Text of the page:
He first heard the name “Lydia Charingford” on a brilliant summer day nearly five years after he’d made the rounds with Parwine. He discovered it, not because he recognized her, but because he didn’t. He liked the look of her, so he asked his friend who she was after service one Sunday.
“Would you like an introduction?” Toford asked, a knowing look in his eye.
“It depends,” he responded. “I’m trying to decide whether I favor round numbers or complete information.”
Toford frowned. “For God’s sake, Grantham, use English. What the devil do you mean by that?”
They were standing in a corner of the churchyard, looking over the crowd. It was a fine day at the end of summer, and all the ladies were wearing their loveliest—and their lightest—gowns. The young ladies had been casting welcoming glances his way throughout the rector’s lengthy sermon. Jonas was young, handsome, and—with Parwine now retired—in possession of an excellent income.
Those curious, hopeful glances had made him feel very nice indeed. The breeze was refreshing, the sun was warm, and the ladies were all vying to make a good impression on him. It was a damned good time to be a man.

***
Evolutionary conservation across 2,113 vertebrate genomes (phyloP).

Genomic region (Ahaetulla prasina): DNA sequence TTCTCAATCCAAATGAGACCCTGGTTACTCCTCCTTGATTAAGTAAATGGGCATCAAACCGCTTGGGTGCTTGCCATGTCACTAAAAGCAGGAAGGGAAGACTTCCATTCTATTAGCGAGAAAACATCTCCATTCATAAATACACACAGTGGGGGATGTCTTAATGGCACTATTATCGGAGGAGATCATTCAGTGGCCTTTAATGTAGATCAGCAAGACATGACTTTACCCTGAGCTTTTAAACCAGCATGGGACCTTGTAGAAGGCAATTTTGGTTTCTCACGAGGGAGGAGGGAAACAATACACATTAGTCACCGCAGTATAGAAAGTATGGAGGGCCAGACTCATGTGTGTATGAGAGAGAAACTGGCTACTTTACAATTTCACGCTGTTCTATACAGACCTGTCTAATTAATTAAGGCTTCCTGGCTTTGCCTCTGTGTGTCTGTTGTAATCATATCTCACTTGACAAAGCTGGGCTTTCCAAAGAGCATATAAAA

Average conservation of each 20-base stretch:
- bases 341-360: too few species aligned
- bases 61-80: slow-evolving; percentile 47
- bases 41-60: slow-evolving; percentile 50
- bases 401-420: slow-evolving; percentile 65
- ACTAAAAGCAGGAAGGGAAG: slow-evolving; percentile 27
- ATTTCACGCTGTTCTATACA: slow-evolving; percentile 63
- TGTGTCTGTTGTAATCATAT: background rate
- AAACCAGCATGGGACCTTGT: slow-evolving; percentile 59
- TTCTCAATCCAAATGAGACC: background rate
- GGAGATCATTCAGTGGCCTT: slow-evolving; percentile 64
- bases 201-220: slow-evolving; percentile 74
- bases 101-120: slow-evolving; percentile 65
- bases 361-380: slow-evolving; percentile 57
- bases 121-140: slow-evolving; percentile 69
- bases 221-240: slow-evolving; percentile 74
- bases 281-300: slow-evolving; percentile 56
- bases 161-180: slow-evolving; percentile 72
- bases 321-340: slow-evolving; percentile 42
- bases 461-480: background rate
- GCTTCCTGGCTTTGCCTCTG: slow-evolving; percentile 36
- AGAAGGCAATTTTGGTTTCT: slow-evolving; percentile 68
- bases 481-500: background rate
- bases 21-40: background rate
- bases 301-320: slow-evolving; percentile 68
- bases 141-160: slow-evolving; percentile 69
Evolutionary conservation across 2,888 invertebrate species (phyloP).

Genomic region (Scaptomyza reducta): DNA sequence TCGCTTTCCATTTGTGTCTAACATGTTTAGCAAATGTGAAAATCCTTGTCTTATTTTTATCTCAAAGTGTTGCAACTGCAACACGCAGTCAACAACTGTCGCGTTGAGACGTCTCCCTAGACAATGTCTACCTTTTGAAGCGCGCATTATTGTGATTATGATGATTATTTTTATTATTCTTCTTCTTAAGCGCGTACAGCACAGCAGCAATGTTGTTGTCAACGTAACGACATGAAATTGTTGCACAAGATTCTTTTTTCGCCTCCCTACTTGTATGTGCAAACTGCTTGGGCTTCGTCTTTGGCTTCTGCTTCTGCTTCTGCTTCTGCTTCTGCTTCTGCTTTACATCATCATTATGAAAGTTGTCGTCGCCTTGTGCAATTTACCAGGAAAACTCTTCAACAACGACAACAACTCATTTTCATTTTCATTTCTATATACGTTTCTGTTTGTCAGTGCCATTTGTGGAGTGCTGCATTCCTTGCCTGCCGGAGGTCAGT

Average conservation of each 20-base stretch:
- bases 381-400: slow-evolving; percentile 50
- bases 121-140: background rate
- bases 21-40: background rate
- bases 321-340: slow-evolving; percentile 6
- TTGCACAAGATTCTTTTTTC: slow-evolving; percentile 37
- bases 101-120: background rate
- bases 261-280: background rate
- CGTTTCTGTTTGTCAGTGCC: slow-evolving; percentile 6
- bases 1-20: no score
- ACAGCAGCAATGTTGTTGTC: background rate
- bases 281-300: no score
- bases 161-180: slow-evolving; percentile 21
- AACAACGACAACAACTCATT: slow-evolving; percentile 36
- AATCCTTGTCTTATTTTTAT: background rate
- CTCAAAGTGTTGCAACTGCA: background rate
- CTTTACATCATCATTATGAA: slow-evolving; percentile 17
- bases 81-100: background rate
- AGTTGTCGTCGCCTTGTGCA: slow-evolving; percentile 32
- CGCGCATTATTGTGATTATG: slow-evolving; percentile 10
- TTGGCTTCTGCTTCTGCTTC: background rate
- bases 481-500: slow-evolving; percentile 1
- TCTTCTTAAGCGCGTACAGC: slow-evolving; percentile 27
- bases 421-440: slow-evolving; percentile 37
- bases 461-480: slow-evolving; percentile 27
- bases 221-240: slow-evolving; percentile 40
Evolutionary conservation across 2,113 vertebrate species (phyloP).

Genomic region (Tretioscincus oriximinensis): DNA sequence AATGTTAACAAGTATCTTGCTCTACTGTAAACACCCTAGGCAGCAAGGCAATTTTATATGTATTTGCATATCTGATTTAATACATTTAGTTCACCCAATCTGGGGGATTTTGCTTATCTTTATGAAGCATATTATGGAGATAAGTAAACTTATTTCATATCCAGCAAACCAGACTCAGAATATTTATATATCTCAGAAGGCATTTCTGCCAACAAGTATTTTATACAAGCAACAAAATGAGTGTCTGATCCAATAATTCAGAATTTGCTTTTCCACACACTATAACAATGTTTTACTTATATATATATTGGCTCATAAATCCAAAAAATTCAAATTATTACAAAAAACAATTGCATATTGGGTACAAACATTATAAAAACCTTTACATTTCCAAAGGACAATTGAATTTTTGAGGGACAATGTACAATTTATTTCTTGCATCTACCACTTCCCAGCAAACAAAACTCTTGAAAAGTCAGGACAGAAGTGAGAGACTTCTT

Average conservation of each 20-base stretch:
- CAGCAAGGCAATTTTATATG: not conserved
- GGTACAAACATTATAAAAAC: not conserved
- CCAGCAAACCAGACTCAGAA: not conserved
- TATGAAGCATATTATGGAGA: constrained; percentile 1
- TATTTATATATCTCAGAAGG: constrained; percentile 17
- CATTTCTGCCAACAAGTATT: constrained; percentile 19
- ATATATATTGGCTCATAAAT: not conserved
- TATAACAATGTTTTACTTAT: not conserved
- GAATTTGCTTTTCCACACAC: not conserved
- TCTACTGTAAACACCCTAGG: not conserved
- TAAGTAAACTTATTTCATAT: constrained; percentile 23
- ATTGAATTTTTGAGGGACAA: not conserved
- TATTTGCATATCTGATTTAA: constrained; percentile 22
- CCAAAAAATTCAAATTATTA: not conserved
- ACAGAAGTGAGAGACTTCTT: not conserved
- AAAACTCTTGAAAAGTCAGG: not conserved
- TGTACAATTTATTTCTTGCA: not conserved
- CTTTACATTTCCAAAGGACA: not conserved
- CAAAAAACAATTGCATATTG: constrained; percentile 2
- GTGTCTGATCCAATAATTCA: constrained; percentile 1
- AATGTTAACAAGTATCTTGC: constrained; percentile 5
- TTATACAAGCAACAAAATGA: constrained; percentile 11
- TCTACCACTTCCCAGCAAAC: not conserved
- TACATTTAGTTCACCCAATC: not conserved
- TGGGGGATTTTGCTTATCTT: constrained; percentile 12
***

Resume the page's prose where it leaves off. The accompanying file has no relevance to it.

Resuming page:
He was watching the ladies in return. No point in pretending he wasn’t; he intended to take a wife and had only to choose her. But Toford was still staring at him in confusion.
“I mean,” Jonas told him, “that during the service, I made a rank-ordered list of the ten prettiest young ladies in Leicester. I intend to speak with every one of them.”
Toford nodded thoughtfully. “Good plan, Grantham, good plan. I did much the same thing last year, and see how it served me.”
Mrs. Toford had teeth that were far too large. She wouldn’t have ranked anywhere on Jonas’s list. Jonas managed a polite murmur of approval.
“Ten, though,” Toford continued. “Ten’s a lot of women to speak with. You’re tall. You’re respectable. Why not limit yourself to three, maybe five? It’s hard enough work, trying to see if one woman will suit you. My head hurts just thinking of the effort.”